Palindromes, anagrams, and spoonerisms

Palindromes
Definition: palindromes are words or phrases that read the same forwards as backwards. The adjustment of punctuation and spaces between words is generally permitted. Palindromes have been found throughout history, some as old as 80BCE. The word palindrome was coined from Greek roots pali, back anddromos, direction way by English writer Ben Jonson in the 1600s.
Above: a milled sculpture of Toyota, designed by Frank Nichols of New York City.



"Mom, dad, sis, I'm not like you. I'm not a palindrome."

Some classic palindrome samples
Madam, I'm Adam.
Madam, in Eden, I'm Adam.
A man, a plan, a canal: Panama.

Other samples
Race car
Snack cans
Navy van
Space caps
Trapeze part
No melons, no lemon
Step on no pets
Gateman's nametag
Never odd or even
Party booby trap
A slut nixes sex in Tulsa
Stella won no wallets
No, it is open on one position
Dennis never even sinned
Rats live on no evil star
Oozy rat in a sanitary zoo
"Dammit I'm Mad" by Demetri Martin

Links to websites
Palindromelist.com
Thinks.com
Jim Kalb's palindrome list

Anagrams
Anagrams are rearranged letters in a word or phrase to make another word or phrase. From the Greek wordanagramma 'letters written anew'. Technically, any word or phrase which exactly reproduces the letters in another is an anagram; e.g., saltine = entails. However, the goal of serious or skilled anagrammists is to produce anagrams which reflect or comment on the subject. Such an anagram may be a synonym or antonym of its subject, a parody, a criticism, or praise.
Example: George Bush  =  He bugs Gore.

Some other fun ones
dormitory  =  dirty room
Presbyterian  =  best in prayer
astronomer  =  moon starer
the eyes  =  they see
slot machines  =  cash lost in 'em
snooze alarms  =  alas! no more z 's
eleven plus two  =  twelve plus one
election results  =  lies let's recount
a decimal point  =  I'm a dot in place
Babe Ruth  =  He rub bat.
William Shakespeare  =  I am a weak speller.
Theodore Roosevelt  =  svelte hero rode, too
evangelist  =  evil's agent
Claim, "Heck, I sent it!"  =  the check is in the mail
Attaineth its cause, freedom  =  United States of America
desperation  =  a rope ends it
The Morse Code  =  Here come dots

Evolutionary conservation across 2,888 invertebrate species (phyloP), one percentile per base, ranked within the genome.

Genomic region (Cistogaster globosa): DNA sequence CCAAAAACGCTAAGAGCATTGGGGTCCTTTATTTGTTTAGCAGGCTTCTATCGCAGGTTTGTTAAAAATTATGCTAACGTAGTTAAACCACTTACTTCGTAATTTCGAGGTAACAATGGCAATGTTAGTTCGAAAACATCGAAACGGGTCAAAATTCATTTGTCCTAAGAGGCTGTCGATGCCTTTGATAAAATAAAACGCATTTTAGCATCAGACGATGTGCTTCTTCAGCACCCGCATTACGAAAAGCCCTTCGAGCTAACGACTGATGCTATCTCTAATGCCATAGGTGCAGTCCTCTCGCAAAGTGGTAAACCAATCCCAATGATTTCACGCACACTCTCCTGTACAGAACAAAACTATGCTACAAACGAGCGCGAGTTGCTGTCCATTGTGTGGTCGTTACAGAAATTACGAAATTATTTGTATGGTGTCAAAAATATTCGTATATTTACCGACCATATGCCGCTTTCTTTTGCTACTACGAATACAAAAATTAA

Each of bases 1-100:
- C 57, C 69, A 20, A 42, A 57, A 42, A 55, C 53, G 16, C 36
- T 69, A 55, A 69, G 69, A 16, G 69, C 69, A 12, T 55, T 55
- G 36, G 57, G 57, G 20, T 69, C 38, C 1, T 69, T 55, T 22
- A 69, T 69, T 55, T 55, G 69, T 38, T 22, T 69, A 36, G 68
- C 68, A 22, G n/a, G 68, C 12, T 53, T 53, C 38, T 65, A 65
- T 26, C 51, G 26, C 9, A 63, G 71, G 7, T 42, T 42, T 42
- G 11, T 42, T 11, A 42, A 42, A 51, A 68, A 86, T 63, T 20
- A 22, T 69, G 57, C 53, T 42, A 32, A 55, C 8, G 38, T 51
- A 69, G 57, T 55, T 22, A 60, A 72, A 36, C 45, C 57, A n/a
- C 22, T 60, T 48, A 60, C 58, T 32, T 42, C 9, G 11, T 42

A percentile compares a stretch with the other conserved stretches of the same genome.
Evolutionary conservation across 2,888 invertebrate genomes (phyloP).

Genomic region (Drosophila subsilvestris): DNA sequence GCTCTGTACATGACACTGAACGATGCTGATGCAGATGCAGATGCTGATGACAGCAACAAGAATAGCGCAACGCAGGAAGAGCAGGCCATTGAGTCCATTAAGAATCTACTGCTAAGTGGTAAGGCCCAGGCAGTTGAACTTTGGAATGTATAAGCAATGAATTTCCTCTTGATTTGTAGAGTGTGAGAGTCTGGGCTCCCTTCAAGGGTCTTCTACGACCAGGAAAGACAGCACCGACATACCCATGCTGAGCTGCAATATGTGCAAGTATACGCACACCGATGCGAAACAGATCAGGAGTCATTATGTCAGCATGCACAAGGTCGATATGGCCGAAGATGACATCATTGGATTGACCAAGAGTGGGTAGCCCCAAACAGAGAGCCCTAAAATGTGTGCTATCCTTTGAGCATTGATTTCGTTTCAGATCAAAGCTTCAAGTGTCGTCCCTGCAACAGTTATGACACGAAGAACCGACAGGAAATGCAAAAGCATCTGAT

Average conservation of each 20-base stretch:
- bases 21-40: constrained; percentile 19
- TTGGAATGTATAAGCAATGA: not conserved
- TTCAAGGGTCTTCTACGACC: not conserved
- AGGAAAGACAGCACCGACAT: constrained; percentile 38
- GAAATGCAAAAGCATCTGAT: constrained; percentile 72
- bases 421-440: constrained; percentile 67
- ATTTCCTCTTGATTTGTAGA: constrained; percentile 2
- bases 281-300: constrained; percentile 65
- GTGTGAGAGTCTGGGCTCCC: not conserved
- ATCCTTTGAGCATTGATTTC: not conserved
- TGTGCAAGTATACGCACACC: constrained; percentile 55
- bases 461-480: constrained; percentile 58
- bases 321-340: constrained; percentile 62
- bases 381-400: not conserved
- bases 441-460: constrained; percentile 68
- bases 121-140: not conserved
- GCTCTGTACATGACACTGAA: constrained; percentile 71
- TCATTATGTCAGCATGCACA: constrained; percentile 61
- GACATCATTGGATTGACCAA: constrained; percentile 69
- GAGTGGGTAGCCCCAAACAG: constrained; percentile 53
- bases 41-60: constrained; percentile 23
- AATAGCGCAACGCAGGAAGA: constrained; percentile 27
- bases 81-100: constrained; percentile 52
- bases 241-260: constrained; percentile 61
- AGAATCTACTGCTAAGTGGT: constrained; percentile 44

Mother in Law  =  Woman Hitler
circumstantial evidence  =  can ruin a selected victim
a stitch in time saves nine  =  this is meant as incentive
intoxicate  =  excitation

Spoonerisms
A reversal of sounds in two words. "May I show you to your seat" becomes "May I sew you to your sheet?"
Named for William Spooner, an English clergyman and scholar, around 1900. American English has over 600,000words (and growing), more words than any other language. Therefore, there's a greater chance that any accidental transposition of letters or syllables will produce rhyming substitutes that make some sense.

Some of William Spooner's goofs
"Three cheers for our queer old dean!"  =  dear old queen, referring to Queen Victoria
"Is it kisstomary to cuss the bride?"  =  customary to kiss
"You were fighting a liar in the quadrangle."  =  lighting a fire
"Is the bean dizzy?"  =  dean busy
"Someone is occupewing my pie. Please sew me to another sheet."  =  occupying my pew...show me to another seat
"You have hissed all my mystery lectures. You have tasted a whole worm."  =  missed...history, wasted...term
"A lack of pies"  =  A pack of lies

"A blushing crow."  =  crushing blow
"A well boiled icicle"  =  well oiled bicycle
"It's roaring with pain"  =  It's pouring with rain
"Wave the sails"  =  Save the whales
"cattle ships and bruisers"  =  battle ships and cruisers
"nosey little cook"  =  cosy little nook
"a blushing crow"  =  a crushing blow
"we'll have the hags flung out"  =  we'll have the flags hung out
"know your blows"  =  blow your nose
"go and shake a tower"  =  go and take a shower
"nicking your pose"  =  picking your nose
"you have very mad banners"  =  you have very bad manners
"sealing the hick"  =  healing the sick
"go help me sod"  =  so help me God
"bowel feast"  =  foul beast
"I'm a damp stealer"  =  I'm a stamp dealer
"chipping the flannel"  =  flipping the channel on TV
"mad bunny"  =  bad money
"lead of spite"  =  speed of light
"this is the pun fart"  =  this is the fun part
"I hit my bunny phone"  =  I hit my funny bone
"cop porn"  =  popcorn
"it crawls through the fax"  =  it falls through the cracks
"would you like a nasal hut?"  =  would you like a hazelnut?
"belly jeans"  =  jelly beans
"fight in your race"  =  right in your face

www.jamesrobertwatson.com/palindromes.html